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Underwriting Merger Strategy Funder Requests
The 2016 Report from the Metropolitan Chicago Nonprofit Merger Research Project shared the feedback that nonprofit leaders are confused about how foundations feel about merger strategies, whether they should be sharing the news of their merger explorations with their foundation partners, and how to face the significant fears that they have, in general, of informing their donors about merger explorations. This is in large part because few foundations have stated funding objectives around merger or other restructuring strategies in their communication.
Here are four recommendations that could help improve funder transparency around merger strategies and improve communication between foundations and grantees on this topic:
1. Do Your Homework
Do your homework, and learn about merger strategies. A wealth of information exists regarding every aspect of nonprofit mergers. The following links might prove particularly useful to foundations. (For a complete bibliography on the topic of nonprofit mergers, go here.)
Haider, Donald, et al. Mergers as a Strategy for Success: 2016 Report from the Metropolitan Chicago Nonprofit Merger Research Project.
This study covers 25 diverse nonprofit mergers that were completed and four which did not complete, which occurred between the years 2004–2014. The study includes five in-depth case studies, analyzes critical issues in merger negotiations and ten keys to merger success, and makes recommendations to merger participants.
MacIntosh, John. "Nonprofit M&A is No Oxymoron." New York: SeaChange Capital Partners, 2011.
This article summarizes two years of grantmaking experience for a fund whose purpose is to support nonprofit collaborations and mergers.
Leipsitz, Margaret. Two Years of Nurturing Nonprofit Collaborations: An Interim Assessment. Boston: Catalyst Fund for Nonprofits, 2013.
This report evaluates the decisions of the Catalyst Fund, a donor collaborative to underwrite nonprofit collaborations and mergers.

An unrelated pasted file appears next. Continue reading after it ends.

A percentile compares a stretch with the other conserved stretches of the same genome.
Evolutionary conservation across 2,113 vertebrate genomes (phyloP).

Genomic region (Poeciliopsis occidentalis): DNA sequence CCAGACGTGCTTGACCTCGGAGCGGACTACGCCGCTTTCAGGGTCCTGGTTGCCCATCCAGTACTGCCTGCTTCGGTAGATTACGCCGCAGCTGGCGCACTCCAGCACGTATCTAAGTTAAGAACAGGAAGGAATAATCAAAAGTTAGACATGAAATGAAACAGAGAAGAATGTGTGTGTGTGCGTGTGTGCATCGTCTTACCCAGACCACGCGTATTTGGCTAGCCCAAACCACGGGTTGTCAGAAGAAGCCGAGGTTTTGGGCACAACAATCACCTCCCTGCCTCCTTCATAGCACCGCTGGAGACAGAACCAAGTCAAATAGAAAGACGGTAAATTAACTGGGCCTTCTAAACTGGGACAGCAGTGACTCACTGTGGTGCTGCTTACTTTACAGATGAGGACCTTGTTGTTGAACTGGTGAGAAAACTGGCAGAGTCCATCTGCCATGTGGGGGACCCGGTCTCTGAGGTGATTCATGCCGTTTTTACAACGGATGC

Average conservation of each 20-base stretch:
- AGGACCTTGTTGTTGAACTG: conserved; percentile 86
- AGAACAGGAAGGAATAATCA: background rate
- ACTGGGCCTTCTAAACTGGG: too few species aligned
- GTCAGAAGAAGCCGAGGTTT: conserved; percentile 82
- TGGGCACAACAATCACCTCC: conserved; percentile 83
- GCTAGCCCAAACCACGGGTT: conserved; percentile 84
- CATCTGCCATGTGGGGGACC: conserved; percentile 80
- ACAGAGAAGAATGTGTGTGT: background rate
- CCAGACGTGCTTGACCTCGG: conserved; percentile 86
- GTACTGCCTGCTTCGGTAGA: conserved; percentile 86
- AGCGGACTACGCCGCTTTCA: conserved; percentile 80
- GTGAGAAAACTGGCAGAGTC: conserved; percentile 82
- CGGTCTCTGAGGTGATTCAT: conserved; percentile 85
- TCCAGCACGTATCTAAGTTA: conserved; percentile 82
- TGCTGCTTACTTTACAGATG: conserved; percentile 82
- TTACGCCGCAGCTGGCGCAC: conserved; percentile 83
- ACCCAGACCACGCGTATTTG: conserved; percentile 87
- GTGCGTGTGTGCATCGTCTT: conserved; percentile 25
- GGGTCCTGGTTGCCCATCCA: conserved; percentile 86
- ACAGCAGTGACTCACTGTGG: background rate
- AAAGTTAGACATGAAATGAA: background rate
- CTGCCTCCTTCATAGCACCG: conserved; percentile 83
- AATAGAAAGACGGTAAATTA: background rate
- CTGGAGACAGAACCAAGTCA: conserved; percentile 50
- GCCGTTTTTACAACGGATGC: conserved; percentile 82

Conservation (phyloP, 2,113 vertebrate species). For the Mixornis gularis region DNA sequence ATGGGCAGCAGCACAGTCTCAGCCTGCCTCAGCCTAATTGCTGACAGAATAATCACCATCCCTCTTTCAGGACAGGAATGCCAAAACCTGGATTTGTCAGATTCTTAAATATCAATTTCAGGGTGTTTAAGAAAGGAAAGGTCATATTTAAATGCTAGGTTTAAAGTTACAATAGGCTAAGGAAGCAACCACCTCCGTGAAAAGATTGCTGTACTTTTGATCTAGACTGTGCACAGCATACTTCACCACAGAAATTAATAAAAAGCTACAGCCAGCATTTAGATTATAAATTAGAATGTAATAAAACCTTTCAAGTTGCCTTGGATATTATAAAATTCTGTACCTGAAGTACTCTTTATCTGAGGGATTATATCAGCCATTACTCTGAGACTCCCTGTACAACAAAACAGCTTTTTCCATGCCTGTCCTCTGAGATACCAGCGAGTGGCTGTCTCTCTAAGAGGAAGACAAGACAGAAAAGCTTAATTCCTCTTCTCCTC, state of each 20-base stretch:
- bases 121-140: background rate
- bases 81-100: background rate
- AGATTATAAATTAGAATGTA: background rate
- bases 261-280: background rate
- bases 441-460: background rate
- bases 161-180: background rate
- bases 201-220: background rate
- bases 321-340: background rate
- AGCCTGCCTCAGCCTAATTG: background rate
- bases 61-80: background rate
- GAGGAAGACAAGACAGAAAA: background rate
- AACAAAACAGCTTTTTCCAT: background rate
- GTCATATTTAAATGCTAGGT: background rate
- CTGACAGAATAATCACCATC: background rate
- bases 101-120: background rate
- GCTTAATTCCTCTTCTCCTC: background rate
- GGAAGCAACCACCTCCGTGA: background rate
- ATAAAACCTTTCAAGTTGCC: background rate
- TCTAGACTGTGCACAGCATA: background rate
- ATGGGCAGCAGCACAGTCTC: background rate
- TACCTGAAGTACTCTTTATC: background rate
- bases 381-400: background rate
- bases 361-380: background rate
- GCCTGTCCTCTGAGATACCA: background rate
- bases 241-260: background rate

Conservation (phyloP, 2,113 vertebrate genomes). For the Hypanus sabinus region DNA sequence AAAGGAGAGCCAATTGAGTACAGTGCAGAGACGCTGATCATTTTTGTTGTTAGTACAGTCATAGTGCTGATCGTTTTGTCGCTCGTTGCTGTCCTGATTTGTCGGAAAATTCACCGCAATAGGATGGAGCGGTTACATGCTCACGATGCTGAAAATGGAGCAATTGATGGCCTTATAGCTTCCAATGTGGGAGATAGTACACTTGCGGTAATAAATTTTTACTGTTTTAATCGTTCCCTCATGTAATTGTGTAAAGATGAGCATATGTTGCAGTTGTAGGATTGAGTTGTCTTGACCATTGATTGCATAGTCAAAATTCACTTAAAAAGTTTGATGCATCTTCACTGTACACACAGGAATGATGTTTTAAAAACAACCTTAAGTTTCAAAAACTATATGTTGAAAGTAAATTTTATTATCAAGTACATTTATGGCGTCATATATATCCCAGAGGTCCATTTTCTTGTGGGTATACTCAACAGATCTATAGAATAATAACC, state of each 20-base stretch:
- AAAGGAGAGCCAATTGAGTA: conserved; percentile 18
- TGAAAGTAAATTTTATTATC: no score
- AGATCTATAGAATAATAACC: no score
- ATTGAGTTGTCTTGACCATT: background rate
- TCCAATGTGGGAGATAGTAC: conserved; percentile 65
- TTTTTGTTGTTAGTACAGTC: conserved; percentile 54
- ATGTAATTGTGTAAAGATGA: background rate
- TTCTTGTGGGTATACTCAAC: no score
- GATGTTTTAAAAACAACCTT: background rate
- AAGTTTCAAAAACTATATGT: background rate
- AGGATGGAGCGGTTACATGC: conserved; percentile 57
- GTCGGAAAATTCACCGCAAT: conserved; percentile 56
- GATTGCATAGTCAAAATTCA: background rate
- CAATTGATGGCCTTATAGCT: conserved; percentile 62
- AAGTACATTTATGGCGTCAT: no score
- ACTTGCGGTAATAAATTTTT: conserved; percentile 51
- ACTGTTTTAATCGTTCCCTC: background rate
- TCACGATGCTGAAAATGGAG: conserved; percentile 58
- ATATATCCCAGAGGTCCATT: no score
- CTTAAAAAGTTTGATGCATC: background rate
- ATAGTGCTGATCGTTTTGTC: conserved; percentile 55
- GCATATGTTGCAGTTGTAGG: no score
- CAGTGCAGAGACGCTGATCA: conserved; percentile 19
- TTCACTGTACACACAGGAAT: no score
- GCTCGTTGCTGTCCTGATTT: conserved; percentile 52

2. Create a Policy for Funding Mergers
Create a policy around funding nonprofit mergers for your foundation. This policy could address such questions as the following:
- Will you fund merger strategies at all, and if so, under what circumstances?
- Will you only fund your own grantees, or will you accept proposals from any nonprofit?
- Will you only fund the first phase of the merger process or any and all phases of the process?
- Is there a dollar limit in terms of the grant?
- If both parties are current grantees, what will be your policy regarding continuation funding after they are consolidated? Will you –
- Fund at the combined level without restrictions?
- Fund at the combined level, but only for a transition period?
- Fund only at one of the gift levels and then drop the other gift as soon as the organizations are consolidated?
- Prefer to make a decision on a case-by-case basis?
- How will you communicate that you fund mergers?
- What will be your reporting process?
3. Share Merger Policy Broadly
When you do develop the merger policy, it’s important to share it as broadly as possible: on your website, in your foundation materials, on social media, in grantee meetings, etc., on an ongoing basis.
4. Normalize Merger Strategy
Whether you are discussing strategic, succession, or annual planning, the more program officers can normalize merger strategy by bringing it up with grantees as a possibility, the easier it will be for everyone to have these conversations when and if the time comes to do so.